The spices used in the Sambar have their medicinal properties: Turmeric is anti-inflammatory, Asafoetida prevents bloating and is good for digestion, and cumin seeds are a good source of iron. Tamarind is a good source of vitamins and minerals, which are required for the proper functioning of the body.

In conclusion, Sambar is a delicious and healthy recipe to add to your diet. You can experiment with different variations of Sambar to find your favorite flavor and enjoy it with rice, dosa, or idli.

How to Make Delicious Sambar at Home

Sambar is a South Indian delicacy that is loved and cherished by many. It is a lentil-based vegetable stew that is both flavorful and nutritious. Here’s a guide on how to make the best sambar right at your home!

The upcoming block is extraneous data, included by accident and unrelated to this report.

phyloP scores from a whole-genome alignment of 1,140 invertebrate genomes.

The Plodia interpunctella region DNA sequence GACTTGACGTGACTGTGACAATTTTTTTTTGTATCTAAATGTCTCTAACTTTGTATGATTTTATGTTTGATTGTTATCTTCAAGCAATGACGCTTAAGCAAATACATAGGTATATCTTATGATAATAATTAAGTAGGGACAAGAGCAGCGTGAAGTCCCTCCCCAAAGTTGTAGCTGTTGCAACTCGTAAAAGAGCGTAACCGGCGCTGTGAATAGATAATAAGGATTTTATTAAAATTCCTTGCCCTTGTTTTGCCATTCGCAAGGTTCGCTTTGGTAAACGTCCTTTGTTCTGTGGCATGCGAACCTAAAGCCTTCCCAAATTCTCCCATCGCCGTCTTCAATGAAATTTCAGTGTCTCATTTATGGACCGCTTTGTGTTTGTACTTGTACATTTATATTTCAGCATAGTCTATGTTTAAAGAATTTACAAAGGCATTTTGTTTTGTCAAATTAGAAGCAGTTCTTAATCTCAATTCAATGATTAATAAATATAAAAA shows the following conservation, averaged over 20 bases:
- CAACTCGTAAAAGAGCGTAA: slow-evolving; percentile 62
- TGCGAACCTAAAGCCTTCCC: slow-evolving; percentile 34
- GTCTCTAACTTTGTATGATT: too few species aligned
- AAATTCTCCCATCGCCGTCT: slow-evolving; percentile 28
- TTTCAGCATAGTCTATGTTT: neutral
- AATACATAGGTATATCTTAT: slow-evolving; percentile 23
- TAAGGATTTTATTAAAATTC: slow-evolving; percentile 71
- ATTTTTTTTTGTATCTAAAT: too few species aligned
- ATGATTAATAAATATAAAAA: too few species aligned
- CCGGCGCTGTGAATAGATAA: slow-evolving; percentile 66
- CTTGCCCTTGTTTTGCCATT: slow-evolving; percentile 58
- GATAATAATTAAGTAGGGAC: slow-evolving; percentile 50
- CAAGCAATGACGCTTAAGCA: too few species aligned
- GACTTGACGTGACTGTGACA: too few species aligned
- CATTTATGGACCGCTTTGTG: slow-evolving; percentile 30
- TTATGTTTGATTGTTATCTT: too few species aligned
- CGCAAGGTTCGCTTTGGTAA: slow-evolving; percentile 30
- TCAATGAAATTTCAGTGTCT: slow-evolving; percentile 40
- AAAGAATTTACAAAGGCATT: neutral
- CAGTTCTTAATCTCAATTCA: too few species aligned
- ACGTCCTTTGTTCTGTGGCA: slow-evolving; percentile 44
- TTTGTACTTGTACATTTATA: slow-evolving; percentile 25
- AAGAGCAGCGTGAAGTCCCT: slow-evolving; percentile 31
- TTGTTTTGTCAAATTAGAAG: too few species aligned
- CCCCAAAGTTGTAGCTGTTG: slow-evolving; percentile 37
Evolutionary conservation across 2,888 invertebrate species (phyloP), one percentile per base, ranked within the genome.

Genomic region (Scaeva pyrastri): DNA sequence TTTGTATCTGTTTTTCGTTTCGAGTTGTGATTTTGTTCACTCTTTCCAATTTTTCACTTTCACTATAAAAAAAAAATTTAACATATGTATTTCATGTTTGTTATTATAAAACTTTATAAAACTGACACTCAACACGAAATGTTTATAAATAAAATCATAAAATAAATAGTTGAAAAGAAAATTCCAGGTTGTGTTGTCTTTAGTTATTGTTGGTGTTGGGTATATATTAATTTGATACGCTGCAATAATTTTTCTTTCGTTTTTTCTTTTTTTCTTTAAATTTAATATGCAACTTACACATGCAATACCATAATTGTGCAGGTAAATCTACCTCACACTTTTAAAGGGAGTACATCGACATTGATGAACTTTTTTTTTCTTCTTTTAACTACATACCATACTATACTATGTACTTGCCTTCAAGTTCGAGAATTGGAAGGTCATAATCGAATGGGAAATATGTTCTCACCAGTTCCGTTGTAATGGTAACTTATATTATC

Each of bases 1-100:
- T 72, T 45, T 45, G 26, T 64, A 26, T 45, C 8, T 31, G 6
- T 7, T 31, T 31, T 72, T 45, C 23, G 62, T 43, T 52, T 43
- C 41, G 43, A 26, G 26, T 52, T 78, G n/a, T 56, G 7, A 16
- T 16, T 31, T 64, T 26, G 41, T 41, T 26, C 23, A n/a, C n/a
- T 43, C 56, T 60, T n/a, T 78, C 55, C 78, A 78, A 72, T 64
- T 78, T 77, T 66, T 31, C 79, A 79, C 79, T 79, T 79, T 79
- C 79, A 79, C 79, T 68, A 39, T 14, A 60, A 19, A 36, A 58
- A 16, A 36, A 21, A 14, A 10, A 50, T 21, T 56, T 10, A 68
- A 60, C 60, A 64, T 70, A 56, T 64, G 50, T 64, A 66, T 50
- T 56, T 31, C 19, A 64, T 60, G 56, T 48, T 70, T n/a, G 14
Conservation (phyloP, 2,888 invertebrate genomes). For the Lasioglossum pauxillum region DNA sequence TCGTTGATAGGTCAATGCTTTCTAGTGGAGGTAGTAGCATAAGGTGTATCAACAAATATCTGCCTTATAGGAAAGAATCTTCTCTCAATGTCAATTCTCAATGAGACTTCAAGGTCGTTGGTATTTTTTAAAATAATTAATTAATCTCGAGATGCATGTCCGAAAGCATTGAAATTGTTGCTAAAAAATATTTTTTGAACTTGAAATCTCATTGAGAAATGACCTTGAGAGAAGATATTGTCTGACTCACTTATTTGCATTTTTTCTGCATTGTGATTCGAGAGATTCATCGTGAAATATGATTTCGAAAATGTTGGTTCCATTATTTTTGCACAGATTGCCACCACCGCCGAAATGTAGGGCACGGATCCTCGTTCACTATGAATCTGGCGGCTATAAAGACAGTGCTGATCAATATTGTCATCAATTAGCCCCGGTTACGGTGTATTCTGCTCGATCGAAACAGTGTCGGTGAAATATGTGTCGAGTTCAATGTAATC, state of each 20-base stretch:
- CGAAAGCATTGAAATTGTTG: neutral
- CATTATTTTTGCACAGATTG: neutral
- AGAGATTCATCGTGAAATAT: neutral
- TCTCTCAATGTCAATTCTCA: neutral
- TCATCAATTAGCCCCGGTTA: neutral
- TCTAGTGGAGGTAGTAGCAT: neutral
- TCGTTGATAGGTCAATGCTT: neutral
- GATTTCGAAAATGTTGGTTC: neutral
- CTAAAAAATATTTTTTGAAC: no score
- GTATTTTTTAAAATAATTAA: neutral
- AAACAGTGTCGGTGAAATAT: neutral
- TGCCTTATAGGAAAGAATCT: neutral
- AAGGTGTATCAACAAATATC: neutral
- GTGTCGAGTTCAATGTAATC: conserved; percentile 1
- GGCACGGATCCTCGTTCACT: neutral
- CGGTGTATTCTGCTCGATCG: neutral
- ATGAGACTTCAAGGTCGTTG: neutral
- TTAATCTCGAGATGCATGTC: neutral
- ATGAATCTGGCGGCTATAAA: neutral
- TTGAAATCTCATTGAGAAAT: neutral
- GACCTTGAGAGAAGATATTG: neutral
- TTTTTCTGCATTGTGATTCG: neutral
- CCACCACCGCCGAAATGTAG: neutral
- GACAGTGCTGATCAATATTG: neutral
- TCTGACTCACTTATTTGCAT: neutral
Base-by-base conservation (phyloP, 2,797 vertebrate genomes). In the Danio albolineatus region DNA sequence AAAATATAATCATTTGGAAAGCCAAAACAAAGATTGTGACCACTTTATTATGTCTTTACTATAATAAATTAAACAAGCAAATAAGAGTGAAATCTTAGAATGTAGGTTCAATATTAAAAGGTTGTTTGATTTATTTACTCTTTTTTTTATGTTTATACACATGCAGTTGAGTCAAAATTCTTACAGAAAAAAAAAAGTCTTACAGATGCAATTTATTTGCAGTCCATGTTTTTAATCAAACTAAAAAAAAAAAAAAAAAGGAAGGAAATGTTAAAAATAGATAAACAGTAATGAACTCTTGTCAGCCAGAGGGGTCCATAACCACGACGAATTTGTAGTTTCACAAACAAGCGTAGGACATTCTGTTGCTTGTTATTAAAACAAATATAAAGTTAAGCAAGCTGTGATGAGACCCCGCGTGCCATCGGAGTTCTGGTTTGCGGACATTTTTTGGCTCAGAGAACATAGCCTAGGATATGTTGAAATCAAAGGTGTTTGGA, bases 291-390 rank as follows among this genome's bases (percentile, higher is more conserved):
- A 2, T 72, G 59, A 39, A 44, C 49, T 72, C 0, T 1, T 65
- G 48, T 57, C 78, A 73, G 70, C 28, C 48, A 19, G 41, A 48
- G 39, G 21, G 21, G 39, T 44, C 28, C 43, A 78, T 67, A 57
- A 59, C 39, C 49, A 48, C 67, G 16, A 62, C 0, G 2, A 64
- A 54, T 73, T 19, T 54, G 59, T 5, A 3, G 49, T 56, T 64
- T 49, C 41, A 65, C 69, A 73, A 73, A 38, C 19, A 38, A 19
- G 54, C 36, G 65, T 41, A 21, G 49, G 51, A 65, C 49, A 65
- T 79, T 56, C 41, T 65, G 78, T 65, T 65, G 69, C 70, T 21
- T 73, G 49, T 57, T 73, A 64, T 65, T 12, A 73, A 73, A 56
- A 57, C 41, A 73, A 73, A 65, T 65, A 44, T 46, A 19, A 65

Choosing the Right Vegetables

One of the most important steps in making sambar is selecting the right vegetables. A wide variety of vegetables can be used in the preparation of sambar. Some of the commonly used vegetables are onion, tomato, okra, pumpkin, carrot, drumstick, brinjal, and potato. It is essential to choose fresh, ripe, and seasonal vegetables for your sambar. Make sure the vegetables you choose are firm, vibrant in color, and free from blemishes.

Different vegetables can add different flavors to your sambar. For instance, drumsticks give a unique flavor and aroma, while pumpkin adds sweetness. One can also use a variety of vegetables to enhance the nutritional value of the dish.

The Secret to Perfectly Cooked Lentils

Lentils form the base of the sambar and need to be cooked perfectly to achieve the right consistency and texture. Here’s a step-by-step guide on how to cook lentils for sambar: